As I struggled with how to do this, I channeled another one of Ivan’s golden rules. “Even when you’re writing fiction, you have to get your facts right.” If your character works for the Forest Service, you better know what the chain of command is. If you put a kid on a bus from Montana to Wisconsin in 1956, you damn well better get the route straight. If you’re setting the scene in Butte, as Ivan did in several novels, you better know how the place smelled at dawn when the miners trudged off to work.
So I researched the bejesus out of that townhouse bombing. I read that the bomb-makers – Ted Gold, Diana Oughton, Terry Robbins, Kathy Boudin, and Cathy Wilkerson – had stuffed the pipe bombs they were assembling with screws and nails so they would inflict maximum damage when they went off; that they packed cotton balls around the watches used as timers to muffle the sound of the ticking; that Dustin Hoffman lived on the same block – 11th Street between Fifth and Sixth Avenues. All of this went into the novel, even a cameo appearance by Dustin Hoffman.
I did break – or maybe stretch is more accurate – Ivan’s rule once, but I had a good (fictional) reason. At one point in the novel, Kim Goodman, Sammy’s radical firebrand girlfriend, drags him to an anti-draft demonstration in New York City. Disgusted by the lame speakers at the rally, Kim grabs the megaphone and harangues the crowd with a speech about the plight of African American soldiers in Vietnam. “Did you know that more black Americans are fighting in Vietnam than in any other American war? Did you know that more black soldiers have died in Vietnam than in all our other wars put together?”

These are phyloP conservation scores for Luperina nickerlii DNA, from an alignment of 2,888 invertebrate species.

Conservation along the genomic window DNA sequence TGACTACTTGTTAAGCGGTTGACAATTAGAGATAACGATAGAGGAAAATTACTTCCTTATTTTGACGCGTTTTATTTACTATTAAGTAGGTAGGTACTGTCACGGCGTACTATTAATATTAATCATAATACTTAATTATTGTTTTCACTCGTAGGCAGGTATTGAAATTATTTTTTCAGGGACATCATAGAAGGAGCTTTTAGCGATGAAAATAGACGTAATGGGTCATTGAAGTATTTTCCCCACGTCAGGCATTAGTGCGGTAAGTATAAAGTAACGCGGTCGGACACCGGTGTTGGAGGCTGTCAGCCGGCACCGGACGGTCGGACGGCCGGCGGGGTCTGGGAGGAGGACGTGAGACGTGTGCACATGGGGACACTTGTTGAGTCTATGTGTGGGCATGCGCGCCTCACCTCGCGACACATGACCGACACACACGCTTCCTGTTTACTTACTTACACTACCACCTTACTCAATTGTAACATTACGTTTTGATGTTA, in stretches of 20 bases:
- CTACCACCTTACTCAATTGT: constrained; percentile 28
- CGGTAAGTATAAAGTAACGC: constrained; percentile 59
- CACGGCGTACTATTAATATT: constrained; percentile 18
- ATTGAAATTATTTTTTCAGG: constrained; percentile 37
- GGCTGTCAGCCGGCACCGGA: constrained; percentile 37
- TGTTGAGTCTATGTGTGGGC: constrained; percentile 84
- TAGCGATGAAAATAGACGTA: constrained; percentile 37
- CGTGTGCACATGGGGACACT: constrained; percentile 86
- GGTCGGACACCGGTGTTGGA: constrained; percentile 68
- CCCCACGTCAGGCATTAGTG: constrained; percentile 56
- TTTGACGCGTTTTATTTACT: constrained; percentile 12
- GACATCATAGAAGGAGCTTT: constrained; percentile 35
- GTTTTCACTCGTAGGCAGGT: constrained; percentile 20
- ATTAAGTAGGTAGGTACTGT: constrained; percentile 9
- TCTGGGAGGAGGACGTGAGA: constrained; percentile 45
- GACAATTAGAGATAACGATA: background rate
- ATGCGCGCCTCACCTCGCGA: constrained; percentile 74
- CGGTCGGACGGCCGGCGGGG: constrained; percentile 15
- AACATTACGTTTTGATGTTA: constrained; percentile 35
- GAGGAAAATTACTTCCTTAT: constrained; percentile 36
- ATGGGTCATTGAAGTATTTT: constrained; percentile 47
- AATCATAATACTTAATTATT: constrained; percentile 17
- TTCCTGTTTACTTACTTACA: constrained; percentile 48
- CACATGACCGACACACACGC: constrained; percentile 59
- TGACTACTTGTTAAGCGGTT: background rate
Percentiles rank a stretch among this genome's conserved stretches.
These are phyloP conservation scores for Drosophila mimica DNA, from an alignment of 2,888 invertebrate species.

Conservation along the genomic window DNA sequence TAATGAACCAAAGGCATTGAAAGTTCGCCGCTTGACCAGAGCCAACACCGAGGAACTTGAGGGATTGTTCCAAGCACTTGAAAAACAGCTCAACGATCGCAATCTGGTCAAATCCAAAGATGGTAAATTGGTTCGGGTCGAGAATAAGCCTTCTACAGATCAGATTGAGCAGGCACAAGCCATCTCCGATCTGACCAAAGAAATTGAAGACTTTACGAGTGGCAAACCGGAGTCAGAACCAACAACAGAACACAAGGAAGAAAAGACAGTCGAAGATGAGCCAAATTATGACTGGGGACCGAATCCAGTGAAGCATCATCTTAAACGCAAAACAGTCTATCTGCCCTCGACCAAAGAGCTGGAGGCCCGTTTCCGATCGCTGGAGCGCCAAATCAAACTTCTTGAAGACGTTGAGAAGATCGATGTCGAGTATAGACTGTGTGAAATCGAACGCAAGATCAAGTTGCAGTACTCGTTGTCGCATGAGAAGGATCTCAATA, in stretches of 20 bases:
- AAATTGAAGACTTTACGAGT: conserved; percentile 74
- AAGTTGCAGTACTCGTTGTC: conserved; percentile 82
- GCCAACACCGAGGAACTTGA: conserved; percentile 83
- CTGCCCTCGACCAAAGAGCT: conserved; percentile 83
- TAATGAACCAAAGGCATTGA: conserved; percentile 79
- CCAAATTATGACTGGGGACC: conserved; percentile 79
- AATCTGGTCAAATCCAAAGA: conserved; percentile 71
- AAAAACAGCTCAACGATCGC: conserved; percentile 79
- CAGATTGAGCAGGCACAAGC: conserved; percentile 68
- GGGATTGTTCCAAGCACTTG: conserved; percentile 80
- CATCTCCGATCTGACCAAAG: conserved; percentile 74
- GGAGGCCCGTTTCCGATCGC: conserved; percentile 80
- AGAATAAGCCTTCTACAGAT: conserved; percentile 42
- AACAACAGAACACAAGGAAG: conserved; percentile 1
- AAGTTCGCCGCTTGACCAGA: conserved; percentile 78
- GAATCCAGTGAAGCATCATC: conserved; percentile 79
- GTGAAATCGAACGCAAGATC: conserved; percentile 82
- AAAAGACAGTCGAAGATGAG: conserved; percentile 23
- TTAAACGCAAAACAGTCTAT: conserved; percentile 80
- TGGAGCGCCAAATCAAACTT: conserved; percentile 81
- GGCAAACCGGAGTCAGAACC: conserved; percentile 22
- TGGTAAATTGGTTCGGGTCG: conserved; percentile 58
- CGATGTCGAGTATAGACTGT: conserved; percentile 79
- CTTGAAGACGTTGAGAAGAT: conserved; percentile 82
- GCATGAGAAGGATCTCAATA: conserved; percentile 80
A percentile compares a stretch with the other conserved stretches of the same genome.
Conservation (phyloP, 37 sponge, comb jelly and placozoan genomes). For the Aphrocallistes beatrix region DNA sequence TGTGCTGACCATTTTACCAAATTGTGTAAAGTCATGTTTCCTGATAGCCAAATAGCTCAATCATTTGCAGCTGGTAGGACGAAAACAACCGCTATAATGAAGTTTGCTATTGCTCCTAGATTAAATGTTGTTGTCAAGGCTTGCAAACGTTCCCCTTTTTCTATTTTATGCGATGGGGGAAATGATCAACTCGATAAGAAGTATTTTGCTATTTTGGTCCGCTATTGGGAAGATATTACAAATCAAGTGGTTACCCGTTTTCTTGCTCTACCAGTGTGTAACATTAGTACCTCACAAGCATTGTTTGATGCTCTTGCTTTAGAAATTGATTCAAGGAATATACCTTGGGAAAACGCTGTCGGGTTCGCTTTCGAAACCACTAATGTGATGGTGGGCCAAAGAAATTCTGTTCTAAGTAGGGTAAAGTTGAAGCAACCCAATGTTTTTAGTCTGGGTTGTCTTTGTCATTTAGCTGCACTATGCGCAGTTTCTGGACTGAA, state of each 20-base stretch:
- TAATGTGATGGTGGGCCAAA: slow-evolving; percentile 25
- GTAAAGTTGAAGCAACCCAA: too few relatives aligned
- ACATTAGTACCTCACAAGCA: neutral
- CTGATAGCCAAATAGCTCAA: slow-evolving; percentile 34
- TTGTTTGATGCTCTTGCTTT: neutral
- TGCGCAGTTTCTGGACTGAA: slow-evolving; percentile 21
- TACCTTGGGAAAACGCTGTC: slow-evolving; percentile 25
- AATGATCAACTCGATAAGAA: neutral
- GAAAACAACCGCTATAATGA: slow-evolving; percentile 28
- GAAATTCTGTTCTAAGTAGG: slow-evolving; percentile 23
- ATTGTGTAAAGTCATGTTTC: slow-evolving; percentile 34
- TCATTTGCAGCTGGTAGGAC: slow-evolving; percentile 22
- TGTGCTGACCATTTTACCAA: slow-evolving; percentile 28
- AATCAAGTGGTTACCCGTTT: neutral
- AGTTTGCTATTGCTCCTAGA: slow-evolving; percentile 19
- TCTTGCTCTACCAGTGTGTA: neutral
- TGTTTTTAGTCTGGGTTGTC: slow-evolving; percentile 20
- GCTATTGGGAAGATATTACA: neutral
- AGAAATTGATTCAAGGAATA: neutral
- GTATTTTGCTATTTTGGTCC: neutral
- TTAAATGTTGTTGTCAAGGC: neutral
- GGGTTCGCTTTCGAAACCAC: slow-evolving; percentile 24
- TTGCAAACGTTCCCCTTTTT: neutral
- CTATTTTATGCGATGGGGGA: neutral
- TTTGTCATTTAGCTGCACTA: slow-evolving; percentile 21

After the demo, wildly impressed, Sam grabs Kim to congratulate her.
“Oh my god,” he breathed into her curls. “That was so incredible. You had them eating out of your hand. How did you know all that stuff about black soldiers in Vietnam?”
Kim broke from his arms and tilted her head back. “The truth?” Her eyes twinkled. “I made most of it up.”
In fact, Kim was pretty close to the mark – though neither she nor I knew that for a fact. By the time the US pulled out of Vietnam in 1975, some 300,000 African American soldiers had served there, compared with 200,000 in World War I and 125,000 who fought overseas in World War II. I haven’t been able to find a year-by-year break-out of African American service in Vietnam, and it’s possible that in January 1970, when Kim made this assertion, World War I still had the highest number of African American service personnel. She was certainly correct about deaths: Some 7,243 Black soldiers died in Vietnam, compared with 770 in World War I and 708 in World War II.
In this instance, I felt that playing a bit fast and loose with the facts was justified because it fleshed out Kim’s character. Even at 17, she is a political animal, willing, even eager to bend the facts to suit her purposes. So I sacrificed strict accuracy on the altar of fiction – and I think Ivan would have been fine with it.
I only wish he were around to ask.